Some Observations Upon The Segregation Of The Third Amendment

By:
marxman@comcast.net

I’m exercising my First Amendment right to comment on the Third Amendment. The Third Amendment, the Rodney Dangerfield of amendments, gets no respect. For example, at last count, the Second Amendment had 11,461 Facebook “likes” while the Third Amendment had a whopping 210. Stifle your yawns. The third isn’t some milquetoast amendment, despite its never having been the primary basis of a Supreme Court decision (the Supreme Court is overrated).

Okay lazy people, you don’t have to reduce your screen and search the web. The Third Amendment…

Places restrictions on the quartering of soldiers in private homes without the owner’s consent, prohibiting it during peacetime.

The Third Amendment has caused a rift in my home. I live in a house divided. My wife is a huge supporter. Me, not so much.

I’m already quartering a know-it-all college-degreed millennial in a modest-sized home at the moment. Why wouldn’t I open my doors to a military man or woman as well? Heck, they know how to take orders a lot better than my kid, and unlike my son they are in excellent physical shape. Besides, the lawn needs mowing. The house could use a fresh coat of paint. There’s snow in winter that needs to be shoveled, and the vinyl siding could stand a good power washing. I’d be more than happy to have the help around here. When is the last time I’ve seen anyone dusting?

There is an extra bedroom. My son needs a legitimate role model, someone who wakes up prior to 11:30 a.m. and doesn’t think he (or she) should become a four-star general within two weeks of enlisting. Seems like a win-win.

What was James Madison thinking when he penned the Third Amendment? It was not about the economy, because the amendment limits a golden opportunity. I guess Madison never had a brother-in-law with a real estate license. Think of the economic boom once the ill-advised Third Amendment is repealed. Realtor listings vying to place soldiers in residential homes might look like this:

New listing: move-in condition, bedroom with large closet comfortably accommodates four pairs of combat boots (with room for expansion to house a fifth pair), good neighborhood with lots of flags, Memorial Day parade in town, public transportation to VA Hospital. Framed portrait of President Dwight D. Eisenhower (in uniform) hangs over bed. Canteens provided.

Even Airbnb hosts could get into the act:

Spacious room with camouflage wallpaper and sonar detectors on roof available for immediate occupancy to any military man or woman. Hat stand in hall holds up to six helmets. Rifle racks. Fully stocked library with comprehensive war history reference books and biographies of generals from Grant to Petraeus. Come sing and dance to The Village People’s “In the Navy” with us every Wednesday night.

And lest we forget the good old-fashioned personal ad:

Patriotic family of four (MFMF) seeks M or F soldier for multi-year-relationship. Peace or wartime. Ceasefires included. Father went through ROTC in college. Son is anti-war, but he knows so little. Daughter is…never mind. Extensive kitchen serving Meal, Ready-to-Eat (MRE) field rations daily. Seeking all branches of the military, Marines, Army, Navy, Air Force and Coast Guard. Merchant Marines inquire first.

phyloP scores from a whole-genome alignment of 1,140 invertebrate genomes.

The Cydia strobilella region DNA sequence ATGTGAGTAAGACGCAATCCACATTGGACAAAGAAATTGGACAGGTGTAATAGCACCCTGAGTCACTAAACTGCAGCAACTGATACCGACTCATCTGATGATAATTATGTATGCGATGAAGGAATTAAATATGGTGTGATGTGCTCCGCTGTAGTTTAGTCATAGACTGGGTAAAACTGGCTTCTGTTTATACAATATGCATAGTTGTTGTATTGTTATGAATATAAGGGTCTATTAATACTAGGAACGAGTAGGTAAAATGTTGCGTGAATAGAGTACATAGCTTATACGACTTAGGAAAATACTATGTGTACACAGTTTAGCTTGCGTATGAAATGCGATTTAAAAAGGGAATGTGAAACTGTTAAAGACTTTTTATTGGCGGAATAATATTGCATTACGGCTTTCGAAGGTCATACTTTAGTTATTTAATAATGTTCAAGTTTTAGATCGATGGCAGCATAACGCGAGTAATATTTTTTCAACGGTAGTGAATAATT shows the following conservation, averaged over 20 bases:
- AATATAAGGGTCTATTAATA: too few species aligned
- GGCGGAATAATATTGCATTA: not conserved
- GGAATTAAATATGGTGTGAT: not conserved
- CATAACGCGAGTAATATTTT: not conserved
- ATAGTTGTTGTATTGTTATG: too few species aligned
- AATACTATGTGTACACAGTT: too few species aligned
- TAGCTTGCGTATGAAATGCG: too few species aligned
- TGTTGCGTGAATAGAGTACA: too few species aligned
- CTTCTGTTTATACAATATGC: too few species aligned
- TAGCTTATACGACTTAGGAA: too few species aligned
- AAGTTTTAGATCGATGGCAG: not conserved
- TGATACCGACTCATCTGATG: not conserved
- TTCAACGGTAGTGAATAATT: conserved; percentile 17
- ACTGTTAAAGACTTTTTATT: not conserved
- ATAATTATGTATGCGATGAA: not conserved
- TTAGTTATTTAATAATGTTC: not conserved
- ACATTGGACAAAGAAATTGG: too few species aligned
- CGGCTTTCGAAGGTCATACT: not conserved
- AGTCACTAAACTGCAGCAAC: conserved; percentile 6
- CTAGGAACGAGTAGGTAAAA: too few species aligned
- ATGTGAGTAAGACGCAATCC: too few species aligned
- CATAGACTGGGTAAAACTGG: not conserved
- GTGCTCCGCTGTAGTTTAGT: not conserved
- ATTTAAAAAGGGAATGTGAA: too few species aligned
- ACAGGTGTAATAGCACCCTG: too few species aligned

On the other hand, the last thing my wife wants is another millennial, military or not, residing under our roof. She believes in the Third Amendment and is very supportive of our troops. She just doesn’t want or need any of them living in the same house, eating our food, making a mess and creating dirty laundry. My wife argues, “If a man or woman is mature enough to serve in the armed forces, shouldn’t he/she be mature enough to rent an apartment and live on his/her own?”

My wife also worries about the definition of “peacetime.” Must be that “men are from Mars, women are from Venus” thing. She asserts that I’m perpetually at war with the cable company. Does that count? What about inner peace? Peace of mind? She claims that Madison had deliberately left things vague. My head is spinning.

As stated, I’m against restrictions on the quartering of soldiers in private homes. I freely give consent. Yet, my wife has me thinking: did Madison mean quartering (as in lodging) or quartering (as in drawing and)? And if he meant quartering (as in drawing and), were restrictions lifted if a homeowner chose to quarter (as in draw and) a soldier in a public forum as opposed to his/her private home? Would children be allowed to watch? Is an ongoing war a requisite to quarter (as in draw and) a soldier in public?

Maybe the best thing to do is to combine the aforementioned self-proclaimed winner of the Constitutional Amendment Popularity “Likes” Contest Second Amendment with that of the oft-forgotten third. I’d welcome arms-bearing soldiers quartering in my home. We’d be the safest family on the block! No one would be dumb enough to break into and rob this fortress. Yet, my wife thinks the opposite. “With so many weapons and so many people in close quarters, something bad is bound to happen,” she says. Again. Mars. Venus.

The Third Amendment is simple in its complexity. The more I think about it…if my millennial good-for-nothing son enlisted, he wouldn’t be allowed back in my home, or anyone else’s home for that matter. He’d have to earn his own keep. I’m doing a 180 on the Third Amendment. Mr. Madison, you are a genius!

 

Share

One thought on “Some Observations Upon The Segregation Of The Third Amendment

Leave a Reply to Jon Sindell Cancel reply

Your email address will not be published. Required fields are marked *